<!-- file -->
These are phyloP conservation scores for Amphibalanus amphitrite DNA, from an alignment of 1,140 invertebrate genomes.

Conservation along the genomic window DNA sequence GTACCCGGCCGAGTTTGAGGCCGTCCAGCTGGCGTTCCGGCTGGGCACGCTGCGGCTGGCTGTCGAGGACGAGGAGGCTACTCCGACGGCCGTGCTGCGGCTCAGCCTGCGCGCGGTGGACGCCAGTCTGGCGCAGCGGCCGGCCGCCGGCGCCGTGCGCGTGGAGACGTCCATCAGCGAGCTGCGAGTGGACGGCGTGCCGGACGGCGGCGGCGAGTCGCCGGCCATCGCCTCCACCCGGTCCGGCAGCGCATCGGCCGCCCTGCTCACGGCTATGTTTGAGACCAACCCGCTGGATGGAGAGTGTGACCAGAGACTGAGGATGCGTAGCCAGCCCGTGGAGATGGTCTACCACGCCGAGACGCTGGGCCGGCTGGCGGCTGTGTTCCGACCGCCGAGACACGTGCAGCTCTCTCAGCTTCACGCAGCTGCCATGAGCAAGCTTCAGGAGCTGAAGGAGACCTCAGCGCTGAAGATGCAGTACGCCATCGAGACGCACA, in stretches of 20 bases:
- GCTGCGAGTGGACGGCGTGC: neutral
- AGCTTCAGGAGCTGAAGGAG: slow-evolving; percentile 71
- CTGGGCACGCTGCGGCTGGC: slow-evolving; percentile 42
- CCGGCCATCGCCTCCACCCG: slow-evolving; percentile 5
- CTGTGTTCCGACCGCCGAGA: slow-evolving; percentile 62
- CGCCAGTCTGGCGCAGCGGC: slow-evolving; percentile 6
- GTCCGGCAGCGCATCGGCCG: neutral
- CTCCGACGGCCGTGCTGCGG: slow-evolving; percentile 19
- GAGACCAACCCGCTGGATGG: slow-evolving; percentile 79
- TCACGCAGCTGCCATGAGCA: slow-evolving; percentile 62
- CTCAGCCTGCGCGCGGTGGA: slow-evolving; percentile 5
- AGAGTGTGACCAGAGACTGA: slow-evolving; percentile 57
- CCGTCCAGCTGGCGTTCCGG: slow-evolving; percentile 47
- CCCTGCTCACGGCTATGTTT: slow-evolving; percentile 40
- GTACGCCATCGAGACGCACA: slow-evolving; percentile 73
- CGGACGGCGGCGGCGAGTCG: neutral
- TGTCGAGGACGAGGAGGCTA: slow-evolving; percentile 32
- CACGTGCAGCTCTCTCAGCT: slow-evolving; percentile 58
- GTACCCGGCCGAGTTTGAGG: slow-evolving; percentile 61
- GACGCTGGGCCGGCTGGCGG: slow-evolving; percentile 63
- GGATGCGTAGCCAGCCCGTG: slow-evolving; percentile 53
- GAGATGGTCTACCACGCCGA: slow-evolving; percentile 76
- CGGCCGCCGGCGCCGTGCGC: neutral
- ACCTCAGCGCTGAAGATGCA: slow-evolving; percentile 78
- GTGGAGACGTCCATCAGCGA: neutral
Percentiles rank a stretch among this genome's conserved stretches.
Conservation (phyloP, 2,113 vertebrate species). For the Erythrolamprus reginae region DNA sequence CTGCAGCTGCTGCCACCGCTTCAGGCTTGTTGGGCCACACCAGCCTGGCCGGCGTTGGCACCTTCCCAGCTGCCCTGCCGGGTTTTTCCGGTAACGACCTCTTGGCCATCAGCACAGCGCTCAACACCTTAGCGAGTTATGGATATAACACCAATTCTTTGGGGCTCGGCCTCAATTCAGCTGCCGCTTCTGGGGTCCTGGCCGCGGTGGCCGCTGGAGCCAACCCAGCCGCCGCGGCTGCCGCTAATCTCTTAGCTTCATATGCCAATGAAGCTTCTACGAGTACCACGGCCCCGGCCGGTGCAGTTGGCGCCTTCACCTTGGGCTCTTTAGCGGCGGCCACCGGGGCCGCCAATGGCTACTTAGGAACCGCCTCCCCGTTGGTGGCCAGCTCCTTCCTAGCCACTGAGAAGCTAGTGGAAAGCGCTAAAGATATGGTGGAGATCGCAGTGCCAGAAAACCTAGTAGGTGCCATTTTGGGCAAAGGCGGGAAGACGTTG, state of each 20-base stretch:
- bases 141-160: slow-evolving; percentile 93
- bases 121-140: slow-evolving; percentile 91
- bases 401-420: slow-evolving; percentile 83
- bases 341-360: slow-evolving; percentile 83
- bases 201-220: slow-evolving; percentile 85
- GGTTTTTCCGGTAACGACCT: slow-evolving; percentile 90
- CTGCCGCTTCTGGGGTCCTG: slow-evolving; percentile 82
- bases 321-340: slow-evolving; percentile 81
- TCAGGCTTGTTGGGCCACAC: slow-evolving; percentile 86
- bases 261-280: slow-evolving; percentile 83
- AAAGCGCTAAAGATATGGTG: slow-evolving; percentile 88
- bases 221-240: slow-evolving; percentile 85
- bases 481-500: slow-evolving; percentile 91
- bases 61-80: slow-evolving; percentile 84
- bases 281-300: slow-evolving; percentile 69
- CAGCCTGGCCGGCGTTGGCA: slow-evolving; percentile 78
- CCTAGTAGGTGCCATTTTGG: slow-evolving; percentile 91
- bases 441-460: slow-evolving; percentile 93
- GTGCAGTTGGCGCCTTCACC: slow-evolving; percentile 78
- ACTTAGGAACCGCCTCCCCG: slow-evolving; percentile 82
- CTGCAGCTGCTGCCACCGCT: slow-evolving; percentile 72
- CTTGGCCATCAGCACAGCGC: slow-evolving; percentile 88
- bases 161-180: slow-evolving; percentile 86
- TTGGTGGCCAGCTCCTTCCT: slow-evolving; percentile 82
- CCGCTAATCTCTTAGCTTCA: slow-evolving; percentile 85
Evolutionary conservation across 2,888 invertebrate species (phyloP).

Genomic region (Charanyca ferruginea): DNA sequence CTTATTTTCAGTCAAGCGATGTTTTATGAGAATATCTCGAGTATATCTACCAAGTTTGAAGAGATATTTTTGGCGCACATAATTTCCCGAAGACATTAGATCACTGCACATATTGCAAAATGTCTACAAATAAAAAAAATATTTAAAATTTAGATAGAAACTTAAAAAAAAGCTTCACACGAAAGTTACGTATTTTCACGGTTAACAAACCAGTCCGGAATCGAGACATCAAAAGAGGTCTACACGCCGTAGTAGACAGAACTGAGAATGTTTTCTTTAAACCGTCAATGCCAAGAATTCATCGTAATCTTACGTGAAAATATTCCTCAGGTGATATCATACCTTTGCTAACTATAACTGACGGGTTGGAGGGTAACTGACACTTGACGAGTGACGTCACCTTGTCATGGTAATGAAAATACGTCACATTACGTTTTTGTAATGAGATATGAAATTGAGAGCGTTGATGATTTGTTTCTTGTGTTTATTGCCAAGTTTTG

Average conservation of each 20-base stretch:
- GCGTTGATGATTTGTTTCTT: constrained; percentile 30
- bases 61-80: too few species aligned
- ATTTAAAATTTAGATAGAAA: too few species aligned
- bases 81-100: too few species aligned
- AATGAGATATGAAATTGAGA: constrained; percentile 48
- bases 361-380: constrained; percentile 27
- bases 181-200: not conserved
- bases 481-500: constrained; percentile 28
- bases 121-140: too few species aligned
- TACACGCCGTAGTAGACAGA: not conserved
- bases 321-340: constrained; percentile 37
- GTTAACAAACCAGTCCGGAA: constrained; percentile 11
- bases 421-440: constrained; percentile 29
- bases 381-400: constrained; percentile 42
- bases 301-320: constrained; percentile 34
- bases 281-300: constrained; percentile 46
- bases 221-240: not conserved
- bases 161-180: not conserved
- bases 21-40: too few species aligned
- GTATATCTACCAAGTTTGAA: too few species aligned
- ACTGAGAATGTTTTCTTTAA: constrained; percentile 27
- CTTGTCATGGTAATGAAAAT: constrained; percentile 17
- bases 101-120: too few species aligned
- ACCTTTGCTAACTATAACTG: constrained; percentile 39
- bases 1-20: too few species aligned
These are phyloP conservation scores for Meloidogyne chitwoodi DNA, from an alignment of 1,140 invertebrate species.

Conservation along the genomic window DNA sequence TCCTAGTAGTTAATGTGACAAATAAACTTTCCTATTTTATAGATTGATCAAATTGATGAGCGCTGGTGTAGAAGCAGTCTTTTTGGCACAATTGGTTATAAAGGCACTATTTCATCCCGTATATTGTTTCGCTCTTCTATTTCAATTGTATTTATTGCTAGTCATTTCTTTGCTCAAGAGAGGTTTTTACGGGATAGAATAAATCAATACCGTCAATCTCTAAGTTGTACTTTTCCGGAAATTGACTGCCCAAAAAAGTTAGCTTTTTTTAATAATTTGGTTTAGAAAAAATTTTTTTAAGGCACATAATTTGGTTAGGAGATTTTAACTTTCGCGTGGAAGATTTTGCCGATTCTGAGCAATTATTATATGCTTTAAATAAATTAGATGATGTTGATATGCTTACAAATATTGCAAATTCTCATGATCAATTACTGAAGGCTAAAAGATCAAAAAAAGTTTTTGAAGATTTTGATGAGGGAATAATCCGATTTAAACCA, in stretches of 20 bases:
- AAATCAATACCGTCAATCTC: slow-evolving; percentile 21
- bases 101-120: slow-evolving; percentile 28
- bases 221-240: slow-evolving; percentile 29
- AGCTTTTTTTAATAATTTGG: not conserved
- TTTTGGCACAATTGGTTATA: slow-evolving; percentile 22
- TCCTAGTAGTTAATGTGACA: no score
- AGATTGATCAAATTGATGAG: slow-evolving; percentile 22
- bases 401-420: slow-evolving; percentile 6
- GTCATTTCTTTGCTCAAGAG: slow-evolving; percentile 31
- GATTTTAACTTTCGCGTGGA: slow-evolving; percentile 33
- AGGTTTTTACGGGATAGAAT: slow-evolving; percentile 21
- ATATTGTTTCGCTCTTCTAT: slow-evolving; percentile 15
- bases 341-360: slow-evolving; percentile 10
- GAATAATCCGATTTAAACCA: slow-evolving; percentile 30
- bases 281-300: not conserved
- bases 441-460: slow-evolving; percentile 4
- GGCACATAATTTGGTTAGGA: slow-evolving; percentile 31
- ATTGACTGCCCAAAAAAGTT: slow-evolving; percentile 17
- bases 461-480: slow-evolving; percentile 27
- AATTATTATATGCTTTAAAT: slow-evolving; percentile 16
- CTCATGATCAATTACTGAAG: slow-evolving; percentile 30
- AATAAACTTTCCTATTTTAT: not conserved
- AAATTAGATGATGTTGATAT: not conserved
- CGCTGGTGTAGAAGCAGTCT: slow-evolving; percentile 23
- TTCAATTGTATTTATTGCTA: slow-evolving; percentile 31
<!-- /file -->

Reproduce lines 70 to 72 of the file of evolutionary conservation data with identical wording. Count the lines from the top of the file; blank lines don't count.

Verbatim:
- bases 421-440: constrained; percentile 29
- bases 381-400: constrained; percentile 42
- bases 301-320: constrained; percentile 34